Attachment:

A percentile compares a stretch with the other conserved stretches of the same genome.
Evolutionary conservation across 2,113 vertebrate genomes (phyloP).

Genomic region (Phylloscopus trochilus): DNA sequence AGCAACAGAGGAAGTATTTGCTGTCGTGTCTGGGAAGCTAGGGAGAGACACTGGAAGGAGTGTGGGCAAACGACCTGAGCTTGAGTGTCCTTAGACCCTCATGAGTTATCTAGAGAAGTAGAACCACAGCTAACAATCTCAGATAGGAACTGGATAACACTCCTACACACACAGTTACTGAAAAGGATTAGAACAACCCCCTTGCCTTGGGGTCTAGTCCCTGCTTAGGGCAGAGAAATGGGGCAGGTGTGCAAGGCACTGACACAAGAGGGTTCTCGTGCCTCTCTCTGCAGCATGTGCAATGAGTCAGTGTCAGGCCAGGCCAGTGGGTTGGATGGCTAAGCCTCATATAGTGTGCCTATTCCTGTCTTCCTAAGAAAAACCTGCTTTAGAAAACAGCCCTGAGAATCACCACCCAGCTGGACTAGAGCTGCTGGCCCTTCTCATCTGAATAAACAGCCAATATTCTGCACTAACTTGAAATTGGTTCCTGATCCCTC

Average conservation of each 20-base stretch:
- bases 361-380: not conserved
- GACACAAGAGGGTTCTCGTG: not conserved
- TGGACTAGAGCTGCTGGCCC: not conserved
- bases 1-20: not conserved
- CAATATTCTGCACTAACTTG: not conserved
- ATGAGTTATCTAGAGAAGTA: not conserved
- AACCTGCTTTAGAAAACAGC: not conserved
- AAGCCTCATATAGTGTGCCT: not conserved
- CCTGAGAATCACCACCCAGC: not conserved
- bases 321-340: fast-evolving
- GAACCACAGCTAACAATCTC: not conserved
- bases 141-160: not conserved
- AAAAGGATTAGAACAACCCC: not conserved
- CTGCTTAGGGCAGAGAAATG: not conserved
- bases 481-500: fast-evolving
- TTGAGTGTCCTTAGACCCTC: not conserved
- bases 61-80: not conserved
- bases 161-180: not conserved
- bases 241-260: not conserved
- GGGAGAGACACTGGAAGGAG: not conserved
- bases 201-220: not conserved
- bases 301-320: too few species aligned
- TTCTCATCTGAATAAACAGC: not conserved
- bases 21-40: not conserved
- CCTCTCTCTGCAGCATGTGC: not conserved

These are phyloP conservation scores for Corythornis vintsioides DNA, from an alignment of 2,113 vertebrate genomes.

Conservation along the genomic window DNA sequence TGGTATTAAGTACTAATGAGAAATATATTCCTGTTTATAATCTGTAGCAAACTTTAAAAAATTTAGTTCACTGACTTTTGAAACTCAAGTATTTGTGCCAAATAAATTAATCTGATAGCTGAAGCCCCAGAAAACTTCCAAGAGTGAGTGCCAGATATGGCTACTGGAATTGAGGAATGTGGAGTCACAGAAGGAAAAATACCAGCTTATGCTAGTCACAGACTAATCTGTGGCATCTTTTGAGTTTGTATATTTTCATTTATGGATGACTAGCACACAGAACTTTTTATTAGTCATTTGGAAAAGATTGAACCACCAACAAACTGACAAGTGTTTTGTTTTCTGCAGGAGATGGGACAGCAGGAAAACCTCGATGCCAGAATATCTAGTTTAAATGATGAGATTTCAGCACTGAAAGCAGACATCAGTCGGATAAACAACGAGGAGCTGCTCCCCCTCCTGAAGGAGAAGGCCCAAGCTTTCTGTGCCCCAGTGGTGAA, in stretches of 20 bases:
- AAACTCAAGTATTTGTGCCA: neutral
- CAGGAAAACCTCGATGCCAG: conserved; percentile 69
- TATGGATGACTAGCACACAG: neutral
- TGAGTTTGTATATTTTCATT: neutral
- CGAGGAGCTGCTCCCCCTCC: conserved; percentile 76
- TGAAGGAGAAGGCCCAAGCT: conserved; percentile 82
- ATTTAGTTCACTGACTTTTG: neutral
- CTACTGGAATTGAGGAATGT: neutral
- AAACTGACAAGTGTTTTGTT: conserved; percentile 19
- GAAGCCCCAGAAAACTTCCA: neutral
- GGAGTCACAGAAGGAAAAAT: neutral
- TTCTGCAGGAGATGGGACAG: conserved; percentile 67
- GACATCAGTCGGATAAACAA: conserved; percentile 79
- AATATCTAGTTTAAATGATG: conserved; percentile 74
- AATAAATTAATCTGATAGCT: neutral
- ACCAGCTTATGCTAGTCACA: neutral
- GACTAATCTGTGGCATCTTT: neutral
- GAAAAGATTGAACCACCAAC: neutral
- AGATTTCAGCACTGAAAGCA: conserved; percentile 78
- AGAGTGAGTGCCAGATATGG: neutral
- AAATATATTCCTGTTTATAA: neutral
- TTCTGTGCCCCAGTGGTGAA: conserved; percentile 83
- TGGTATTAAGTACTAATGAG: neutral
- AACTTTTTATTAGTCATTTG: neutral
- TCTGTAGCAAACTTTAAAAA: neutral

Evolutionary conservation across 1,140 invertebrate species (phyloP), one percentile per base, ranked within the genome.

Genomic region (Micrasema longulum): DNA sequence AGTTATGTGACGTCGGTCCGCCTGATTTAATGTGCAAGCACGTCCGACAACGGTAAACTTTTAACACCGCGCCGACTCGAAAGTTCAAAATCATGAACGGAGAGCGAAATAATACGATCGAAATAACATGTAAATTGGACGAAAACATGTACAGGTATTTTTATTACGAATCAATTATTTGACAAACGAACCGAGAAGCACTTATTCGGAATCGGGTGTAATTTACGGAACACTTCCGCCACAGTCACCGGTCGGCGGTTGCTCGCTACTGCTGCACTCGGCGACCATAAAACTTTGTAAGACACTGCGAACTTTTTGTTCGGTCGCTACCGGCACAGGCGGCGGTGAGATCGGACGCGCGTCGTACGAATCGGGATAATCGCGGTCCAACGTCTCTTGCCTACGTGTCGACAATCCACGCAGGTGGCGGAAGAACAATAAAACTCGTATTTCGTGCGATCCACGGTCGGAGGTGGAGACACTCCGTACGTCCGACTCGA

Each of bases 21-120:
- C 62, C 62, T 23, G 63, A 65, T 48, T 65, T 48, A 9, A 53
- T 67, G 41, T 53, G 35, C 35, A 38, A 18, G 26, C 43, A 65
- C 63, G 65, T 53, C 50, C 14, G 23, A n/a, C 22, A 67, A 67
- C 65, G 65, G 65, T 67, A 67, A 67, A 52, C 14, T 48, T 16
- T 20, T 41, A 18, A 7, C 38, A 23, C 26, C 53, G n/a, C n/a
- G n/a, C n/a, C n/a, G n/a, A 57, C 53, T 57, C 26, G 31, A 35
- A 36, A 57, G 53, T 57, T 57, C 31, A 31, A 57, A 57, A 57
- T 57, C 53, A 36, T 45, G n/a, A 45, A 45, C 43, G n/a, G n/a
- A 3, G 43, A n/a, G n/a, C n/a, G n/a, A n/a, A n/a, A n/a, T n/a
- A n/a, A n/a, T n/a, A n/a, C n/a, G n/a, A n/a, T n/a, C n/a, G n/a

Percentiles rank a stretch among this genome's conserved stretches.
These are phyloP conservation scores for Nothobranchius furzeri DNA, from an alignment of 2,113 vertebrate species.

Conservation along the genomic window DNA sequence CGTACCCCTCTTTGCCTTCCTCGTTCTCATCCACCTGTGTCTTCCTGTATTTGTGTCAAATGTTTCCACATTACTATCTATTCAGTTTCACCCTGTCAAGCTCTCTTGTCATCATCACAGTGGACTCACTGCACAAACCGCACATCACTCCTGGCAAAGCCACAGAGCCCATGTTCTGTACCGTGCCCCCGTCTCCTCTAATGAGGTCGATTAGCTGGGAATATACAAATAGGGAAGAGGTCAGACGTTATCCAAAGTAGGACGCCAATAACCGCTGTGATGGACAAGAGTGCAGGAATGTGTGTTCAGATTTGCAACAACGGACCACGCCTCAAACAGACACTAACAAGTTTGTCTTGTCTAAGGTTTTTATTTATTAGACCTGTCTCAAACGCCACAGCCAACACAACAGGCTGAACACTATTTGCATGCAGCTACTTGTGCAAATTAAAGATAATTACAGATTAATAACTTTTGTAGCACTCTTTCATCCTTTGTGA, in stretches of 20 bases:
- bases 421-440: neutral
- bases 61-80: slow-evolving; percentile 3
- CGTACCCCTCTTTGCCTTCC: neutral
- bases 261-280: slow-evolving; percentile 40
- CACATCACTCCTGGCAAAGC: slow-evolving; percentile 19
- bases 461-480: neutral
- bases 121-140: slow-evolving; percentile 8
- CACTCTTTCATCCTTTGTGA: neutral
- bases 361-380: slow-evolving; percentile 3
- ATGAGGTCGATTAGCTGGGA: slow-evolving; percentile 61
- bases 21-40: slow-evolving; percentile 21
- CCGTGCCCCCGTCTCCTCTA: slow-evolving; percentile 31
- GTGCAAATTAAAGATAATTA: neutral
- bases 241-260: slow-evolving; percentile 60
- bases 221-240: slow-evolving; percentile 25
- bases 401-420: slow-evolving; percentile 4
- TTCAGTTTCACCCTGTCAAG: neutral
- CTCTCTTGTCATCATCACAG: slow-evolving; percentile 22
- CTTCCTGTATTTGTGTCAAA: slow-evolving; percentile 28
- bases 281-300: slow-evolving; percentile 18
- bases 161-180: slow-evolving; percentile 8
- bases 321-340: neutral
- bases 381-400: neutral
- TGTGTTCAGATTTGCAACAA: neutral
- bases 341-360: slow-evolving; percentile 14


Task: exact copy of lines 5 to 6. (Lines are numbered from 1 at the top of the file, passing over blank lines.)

- bases 361-380: not conserved
- GACACAAGAGGGTTCTCGTG: not conserved